I was honestly optimistic for this remake. The original did a great job giving a very subtle commentary about the dangers of technology as it was entering its infant stages. And now seemed the perfect time to revitalize that conceit, as every day seems to provide a brand new step toward technology taking over society as a whole. Unfortunately, the filmmakers weren’t interested in doing anything more than a stock horror film. It’s amazing to watch these movies back to back – basically same plot, same family structure, same series of unfortunate events – and witness how one can succeed so brilliantly while the other disappoint so banally.

In the early scenes of the original POLTERGEIST, as the strange events begin to take place, there is an amazing sense of wonderment and joy in the absurdity of what’s happening. Mom Diane is so excited watching the furniture move from one side of the room to the other that she grabs a football helmet for Carol Anne and lets her become part of the gravitational pull. She turns it into an amusement park ride. That is such a great decision the filmmakers made. Not only does it feel true to life, but it gives an arc to the film as the events turn from awe-inspiring to life-threatening!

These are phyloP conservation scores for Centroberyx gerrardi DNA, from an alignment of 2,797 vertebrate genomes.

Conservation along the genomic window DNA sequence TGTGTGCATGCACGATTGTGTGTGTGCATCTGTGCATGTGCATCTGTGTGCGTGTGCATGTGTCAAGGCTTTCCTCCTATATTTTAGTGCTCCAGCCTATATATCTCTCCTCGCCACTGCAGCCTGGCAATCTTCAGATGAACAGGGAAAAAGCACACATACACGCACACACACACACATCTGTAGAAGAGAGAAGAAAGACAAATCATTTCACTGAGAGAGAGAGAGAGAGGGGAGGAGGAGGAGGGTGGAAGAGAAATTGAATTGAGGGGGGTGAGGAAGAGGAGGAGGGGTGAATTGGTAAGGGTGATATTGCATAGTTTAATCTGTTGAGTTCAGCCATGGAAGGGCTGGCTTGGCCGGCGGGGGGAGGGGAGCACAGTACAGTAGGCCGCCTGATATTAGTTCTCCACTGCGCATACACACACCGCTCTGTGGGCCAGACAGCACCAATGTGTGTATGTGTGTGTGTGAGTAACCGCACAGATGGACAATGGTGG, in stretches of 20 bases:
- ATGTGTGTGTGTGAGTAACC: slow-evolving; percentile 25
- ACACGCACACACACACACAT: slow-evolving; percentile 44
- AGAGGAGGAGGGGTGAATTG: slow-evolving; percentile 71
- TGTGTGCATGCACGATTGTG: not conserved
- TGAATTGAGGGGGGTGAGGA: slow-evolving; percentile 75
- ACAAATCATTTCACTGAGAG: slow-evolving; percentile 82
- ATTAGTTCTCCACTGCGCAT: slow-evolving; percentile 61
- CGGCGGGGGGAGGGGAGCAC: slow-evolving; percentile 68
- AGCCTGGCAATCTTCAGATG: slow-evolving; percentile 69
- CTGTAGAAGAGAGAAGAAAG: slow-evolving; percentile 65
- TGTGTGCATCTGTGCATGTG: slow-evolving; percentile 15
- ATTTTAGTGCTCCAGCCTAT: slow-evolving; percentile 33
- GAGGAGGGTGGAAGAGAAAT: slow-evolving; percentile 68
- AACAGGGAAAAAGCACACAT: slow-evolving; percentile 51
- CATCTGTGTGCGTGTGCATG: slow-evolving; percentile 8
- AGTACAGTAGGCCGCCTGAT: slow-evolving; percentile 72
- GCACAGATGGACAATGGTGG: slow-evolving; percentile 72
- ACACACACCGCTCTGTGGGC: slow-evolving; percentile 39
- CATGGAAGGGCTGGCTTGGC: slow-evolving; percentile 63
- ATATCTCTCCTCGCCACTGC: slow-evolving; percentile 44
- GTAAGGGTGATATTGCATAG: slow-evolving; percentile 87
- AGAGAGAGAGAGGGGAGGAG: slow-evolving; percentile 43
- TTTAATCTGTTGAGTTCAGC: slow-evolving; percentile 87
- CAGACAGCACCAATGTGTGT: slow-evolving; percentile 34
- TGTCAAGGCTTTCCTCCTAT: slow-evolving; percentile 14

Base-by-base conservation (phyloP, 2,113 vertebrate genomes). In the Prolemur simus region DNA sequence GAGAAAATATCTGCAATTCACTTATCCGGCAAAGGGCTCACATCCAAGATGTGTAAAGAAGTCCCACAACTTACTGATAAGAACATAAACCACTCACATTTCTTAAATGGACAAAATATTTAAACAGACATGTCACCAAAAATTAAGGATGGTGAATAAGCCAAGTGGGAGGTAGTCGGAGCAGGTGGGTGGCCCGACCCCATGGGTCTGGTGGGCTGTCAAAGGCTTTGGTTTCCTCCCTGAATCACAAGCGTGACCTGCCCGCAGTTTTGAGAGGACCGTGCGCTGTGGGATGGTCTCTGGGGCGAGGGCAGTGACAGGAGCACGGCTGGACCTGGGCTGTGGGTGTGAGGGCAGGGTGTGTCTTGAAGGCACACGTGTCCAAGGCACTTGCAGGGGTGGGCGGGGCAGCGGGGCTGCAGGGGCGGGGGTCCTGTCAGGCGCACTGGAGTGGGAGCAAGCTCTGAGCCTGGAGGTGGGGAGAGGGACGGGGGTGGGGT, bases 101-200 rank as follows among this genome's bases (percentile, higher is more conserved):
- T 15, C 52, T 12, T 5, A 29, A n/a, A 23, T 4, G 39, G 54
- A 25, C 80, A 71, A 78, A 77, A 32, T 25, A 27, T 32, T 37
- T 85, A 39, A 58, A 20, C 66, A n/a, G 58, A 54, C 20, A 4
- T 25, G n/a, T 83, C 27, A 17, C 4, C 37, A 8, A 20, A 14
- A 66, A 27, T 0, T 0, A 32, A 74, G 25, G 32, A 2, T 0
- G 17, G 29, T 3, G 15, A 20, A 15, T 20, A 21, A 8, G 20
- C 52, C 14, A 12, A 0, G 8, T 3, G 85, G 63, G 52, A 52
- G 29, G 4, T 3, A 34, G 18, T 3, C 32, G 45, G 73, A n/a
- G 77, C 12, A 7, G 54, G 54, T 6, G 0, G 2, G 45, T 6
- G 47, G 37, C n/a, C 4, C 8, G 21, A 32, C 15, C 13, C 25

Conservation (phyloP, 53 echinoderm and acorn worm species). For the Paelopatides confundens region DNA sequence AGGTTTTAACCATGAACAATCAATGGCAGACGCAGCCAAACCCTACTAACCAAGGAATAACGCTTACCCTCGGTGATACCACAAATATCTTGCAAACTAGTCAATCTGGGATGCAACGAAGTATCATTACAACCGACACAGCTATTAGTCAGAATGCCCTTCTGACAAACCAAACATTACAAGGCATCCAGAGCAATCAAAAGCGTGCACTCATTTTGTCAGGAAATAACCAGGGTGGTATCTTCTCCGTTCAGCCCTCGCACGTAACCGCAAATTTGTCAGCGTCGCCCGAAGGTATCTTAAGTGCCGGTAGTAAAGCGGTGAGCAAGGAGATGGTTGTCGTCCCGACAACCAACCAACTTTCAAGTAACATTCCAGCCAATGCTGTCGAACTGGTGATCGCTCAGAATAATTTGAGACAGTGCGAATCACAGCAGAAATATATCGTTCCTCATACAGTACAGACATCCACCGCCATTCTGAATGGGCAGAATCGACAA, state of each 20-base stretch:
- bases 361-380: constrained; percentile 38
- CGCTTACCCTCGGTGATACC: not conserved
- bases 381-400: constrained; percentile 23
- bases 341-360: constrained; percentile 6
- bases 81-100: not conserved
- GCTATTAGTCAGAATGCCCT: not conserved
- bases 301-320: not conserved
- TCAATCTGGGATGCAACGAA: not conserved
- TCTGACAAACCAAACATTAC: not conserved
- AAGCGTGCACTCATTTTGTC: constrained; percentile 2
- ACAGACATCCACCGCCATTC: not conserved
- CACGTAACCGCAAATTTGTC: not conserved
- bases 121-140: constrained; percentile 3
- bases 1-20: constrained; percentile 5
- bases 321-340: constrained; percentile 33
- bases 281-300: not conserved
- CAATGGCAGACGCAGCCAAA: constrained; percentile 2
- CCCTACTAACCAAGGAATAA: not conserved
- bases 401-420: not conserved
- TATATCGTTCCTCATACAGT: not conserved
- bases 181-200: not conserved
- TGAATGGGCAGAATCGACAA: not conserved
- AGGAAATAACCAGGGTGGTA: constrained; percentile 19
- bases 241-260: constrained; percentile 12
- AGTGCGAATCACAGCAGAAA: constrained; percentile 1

Image from the movie "Poltergeist"

© 2015 Ghost House Pictures − All right reserved.

Also, I deeply cared for the characters and the family unit in the original film as opposed to the remake, which gives us a totally dysfunctional family at the outset who seemingly hate each other from the very first scene. The Freelings laugh a lot, and when they fight, there is always that core sense of family. Scenes with Steven and Diane alone illustrate a strong marriage, a couple of the 60s who have retained in many ways the mindset of their younger years. We grow close to them, and when events unfold, we naturally feel for them and these amazing circumstances that are threatening to tear them apart.